An upper GI endoscopy, usually called an “EGD” (after “EsophagoGastroDuodenoscopy,” the proper medical name of the procedure), is the visual examination of the upper intestinal tract (esophagus, stomach, and duodenum) using a lighted, flexible, fiber-optic endoscope. Although EGD is considered a relatively safe diagnostic procedure, there have been reported instances of accidental esophageal perforation (puncture) that occurred during an EGD.
Why Have an EGD?
Due to the influences of such factors as diet, home and/or work environment, and even heredity, the upper GI tract can be the site of a multitude of disorders. Although by no means an exhaustive list of potential conditions, EGD may be helpful in diagnosing and treating:
- Ulcers that have developed in the esophagus, stomach or duodenum that cause symptoms such as difficulty swallowing, upper abdominal pain or chronic indigestion. Such ulcers often, but not always, represent the early stages of cancers involving these organs.
- Intestinal bleeding, which can be chronic and slow, or acute and massive.
- Reflux of stomach acids and digestive juices into the esophagus producing a condition known as chronic esophagitis.
- Chronic gastritis, an inflammation of the lining of the stomach.
EGD is routinely performed to identify and/or treat any of these, or other, problems. For example, if a bleeding site is identified, treatment can be immediately instituted to stop the bleeding, or if a suspicious polyp or ulcer is identified, it can be removed or biopsied without resorting to major surgery.
Procedure and Equipment
An EGD is usually performed on an outpatient basis. The patient will be required to refrain from eating or drinking anything for at least eight hours prior to the examination and may be told to discontinue medications such as blood thinners (e.g. warfarin) prior to the procedure.
The patient’s throat is first anesthetized using a spray or liquid topical anesthetic and an a sedative will be given intravenously to relax the patient. The endoscope is then inserted, under the visual control of the physician, through the mouth and throat into the upper gastrointestinal tract. If any suspicious-appearing areas are encountered during the exam, small tissue samples may be taken using small instruments attached to the endoscope. Samples are submitted to a pathologist who will perform a detailed analysis of them. The EGD examination is usually recorded on either video tape or some form of digital media for later evaluation if required.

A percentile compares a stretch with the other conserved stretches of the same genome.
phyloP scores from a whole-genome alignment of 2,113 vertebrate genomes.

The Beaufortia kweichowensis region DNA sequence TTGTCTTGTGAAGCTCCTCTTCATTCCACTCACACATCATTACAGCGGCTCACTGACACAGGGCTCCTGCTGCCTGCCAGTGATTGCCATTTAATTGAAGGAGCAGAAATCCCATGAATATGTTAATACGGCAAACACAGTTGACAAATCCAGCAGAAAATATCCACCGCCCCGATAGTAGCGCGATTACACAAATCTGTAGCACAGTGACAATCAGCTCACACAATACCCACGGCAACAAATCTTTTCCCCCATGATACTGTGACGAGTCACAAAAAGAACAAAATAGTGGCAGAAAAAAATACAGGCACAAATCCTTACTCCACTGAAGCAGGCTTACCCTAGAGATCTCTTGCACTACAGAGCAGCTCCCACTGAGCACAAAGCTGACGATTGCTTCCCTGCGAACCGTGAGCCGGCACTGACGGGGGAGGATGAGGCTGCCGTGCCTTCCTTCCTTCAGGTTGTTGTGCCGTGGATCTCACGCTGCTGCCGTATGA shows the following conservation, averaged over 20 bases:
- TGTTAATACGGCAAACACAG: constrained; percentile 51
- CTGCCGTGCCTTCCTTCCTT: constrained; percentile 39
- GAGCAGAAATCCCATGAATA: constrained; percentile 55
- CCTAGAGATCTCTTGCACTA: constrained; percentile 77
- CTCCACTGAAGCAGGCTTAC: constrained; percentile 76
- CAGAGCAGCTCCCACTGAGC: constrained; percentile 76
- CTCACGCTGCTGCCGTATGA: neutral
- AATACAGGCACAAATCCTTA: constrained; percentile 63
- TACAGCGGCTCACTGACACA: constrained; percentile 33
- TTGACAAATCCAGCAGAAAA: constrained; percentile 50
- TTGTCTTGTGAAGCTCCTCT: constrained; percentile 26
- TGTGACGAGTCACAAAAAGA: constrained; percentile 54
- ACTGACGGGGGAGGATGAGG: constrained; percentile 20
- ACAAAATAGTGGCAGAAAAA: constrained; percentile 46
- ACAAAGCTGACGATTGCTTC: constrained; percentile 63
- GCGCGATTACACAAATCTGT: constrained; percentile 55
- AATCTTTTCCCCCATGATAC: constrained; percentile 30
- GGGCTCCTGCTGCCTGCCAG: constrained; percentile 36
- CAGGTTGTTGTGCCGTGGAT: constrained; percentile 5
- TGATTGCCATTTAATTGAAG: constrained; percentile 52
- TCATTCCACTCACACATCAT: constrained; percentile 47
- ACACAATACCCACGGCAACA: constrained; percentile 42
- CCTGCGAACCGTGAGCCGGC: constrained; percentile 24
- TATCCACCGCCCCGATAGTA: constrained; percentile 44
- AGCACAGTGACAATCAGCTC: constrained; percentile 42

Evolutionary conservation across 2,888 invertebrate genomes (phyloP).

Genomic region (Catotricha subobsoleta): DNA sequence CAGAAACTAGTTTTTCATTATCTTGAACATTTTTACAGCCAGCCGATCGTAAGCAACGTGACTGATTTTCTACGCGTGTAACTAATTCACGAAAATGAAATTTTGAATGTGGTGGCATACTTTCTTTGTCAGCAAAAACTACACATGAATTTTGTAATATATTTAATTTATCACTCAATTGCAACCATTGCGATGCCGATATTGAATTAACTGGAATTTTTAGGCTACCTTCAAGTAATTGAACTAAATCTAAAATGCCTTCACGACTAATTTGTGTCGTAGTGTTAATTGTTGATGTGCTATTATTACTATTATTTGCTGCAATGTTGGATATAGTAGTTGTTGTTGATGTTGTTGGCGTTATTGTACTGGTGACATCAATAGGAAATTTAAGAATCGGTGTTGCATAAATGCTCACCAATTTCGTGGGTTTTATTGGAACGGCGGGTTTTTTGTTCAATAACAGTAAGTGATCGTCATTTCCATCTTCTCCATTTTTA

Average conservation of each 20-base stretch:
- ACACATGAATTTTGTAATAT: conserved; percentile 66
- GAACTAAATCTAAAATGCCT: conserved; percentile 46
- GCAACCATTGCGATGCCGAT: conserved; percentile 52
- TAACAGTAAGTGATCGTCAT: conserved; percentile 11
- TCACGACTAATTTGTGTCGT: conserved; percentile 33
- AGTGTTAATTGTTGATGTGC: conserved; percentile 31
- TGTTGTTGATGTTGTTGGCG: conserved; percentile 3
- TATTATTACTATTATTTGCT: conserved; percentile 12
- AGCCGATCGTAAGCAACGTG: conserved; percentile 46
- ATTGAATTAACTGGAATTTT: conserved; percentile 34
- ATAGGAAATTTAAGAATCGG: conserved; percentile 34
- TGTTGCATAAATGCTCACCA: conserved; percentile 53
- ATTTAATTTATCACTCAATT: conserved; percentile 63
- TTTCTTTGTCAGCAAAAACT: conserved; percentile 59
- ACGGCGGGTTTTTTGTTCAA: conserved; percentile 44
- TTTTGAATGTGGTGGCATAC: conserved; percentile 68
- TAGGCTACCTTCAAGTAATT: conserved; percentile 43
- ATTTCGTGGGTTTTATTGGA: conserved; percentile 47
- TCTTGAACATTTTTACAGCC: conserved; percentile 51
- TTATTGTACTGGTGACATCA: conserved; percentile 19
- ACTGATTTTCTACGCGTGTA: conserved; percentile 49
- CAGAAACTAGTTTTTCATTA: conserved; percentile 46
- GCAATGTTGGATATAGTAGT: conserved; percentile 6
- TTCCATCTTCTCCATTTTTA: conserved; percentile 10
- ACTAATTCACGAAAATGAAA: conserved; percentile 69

Side Effects and Risks
As mentioned previously, EGD is relatively free of both significant risk and unpleasant side effects, with mild throat irritation/discomfort being by far the most common complaint to be reported following the procedure. However, there have been isolated reports of excessive bleeding after the removal of unusually large polyps or similar growths from the esophagus or stomach. In rare instances, a perforation or tear of the esophagus may go unnoticed during the procedure only to have symptoms appear hours or even days after the examination.
Anyone who suspects that they may have been injured during a routine EGD should contact an experienced medical malpractice attorney. Retaining an experienced medical malpractice attorney is the best assurance that victims of medical malpractice will be fully compensated for the consequences of their injuries and file their claims properly and in a timely manner.
Additional Frequently Asked Questions
- Is Failure to Diagnose a Form of Medical Malpractice?
- How to File for Medical Malpractice?
- Can I Find Out If A Doctor Has Been Sued For Malpractice Before?
- Is There a Review Panel for My Medical Malpractice Case?
- If I Can Prove That the Defendant Violated the Standard of Care, Does That Mean I Win My Case?